During the presentation of the report on Clandestine Graves and the National Registry of Missing or Missing Persons, Quintana reported that 74% of the disappeared are men and 25.7% are women. The years with the highest number of cases are 2017 (7 ,595), 2018 (5,976) and 2016 (5,537).

"They are data of the horror behind many stories and narratives of pain from families both in Mexico and among migrants," he said.

He affirmed that of the 61,000 currently missing persons, 15,835 are women, who have been reported in the State of Mexico, Tamaulipas, Puebla, Jalisco and Nuevo León. "Of the women located we have a total of 46,682.

The states with the highest index of location are the State of Mexico, Guanajuato, Yucatán, Puebla, Sinaloa and Tamaulipas," he added.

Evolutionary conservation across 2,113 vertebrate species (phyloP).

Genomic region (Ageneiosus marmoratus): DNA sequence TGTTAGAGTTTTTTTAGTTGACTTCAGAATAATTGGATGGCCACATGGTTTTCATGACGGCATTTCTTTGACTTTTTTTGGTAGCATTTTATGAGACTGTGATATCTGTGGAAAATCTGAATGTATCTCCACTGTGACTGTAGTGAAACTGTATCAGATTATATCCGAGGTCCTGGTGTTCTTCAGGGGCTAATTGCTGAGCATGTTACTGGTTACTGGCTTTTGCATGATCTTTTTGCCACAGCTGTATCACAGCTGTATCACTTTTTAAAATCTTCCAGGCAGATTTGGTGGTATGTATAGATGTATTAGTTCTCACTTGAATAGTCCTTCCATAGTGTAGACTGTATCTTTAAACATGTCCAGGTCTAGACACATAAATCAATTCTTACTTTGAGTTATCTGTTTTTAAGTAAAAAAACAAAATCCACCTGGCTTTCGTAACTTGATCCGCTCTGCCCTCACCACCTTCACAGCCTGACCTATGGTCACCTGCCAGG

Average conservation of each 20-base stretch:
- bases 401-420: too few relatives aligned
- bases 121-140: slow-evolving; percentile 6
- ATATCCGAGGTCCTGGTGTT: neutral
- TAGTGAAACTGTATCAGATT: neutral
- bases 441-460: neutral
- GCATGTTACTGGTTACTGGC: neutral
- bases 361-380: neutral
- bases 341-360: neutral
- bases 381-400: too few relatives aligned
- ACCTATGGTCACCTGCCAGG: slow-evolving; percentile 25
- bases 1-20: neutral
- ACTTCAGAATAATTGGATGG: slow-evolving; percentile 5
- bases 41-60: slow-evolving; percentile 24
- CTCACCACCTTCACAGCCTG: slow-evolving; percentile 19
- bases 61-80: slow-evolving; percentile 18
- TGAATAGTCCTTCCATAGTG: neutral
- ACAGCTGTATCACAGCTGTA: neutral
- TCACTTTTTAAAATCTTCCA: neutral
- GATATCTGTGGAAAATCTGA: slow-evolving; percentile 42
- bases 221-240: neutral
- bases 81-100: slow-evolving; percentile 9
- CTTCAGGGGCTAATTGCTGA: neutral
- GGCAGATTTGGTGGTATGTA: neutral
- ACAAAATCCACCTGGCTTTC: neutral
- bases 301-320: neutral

For his part, the Undersecretary of Human Rights, Population and Migration of the Interior, Alejandro Encinas, specified that at the end of last year there were 9,164 reports of disappearance, of which 5,184 still do not appear, including 1,177 women .

He said that of the 1,124 bodies found in 873 clandestine graves, so far during the government of Andrés Manuel López Obrador, 395 have been identified and 243 were handed over to their families.

Sinaloa, Colima, Veracruz, Sonora and Jalisco are the entities that register the highest number of clandestine graves in the 13 months that the federal administration has been running, Encinas Rodríguez said.

It indicated that from December 1, 2018 to December 31, 2019, search tasks have been carried out in 519 different sites practically in all the states.

"The issue of location of clandestine graves and exhumed bodies is being located, it is fundamentally concentrating on around 16 states that should pay special attention to the policies that we have been promoting," Encinas Rodríguez commented.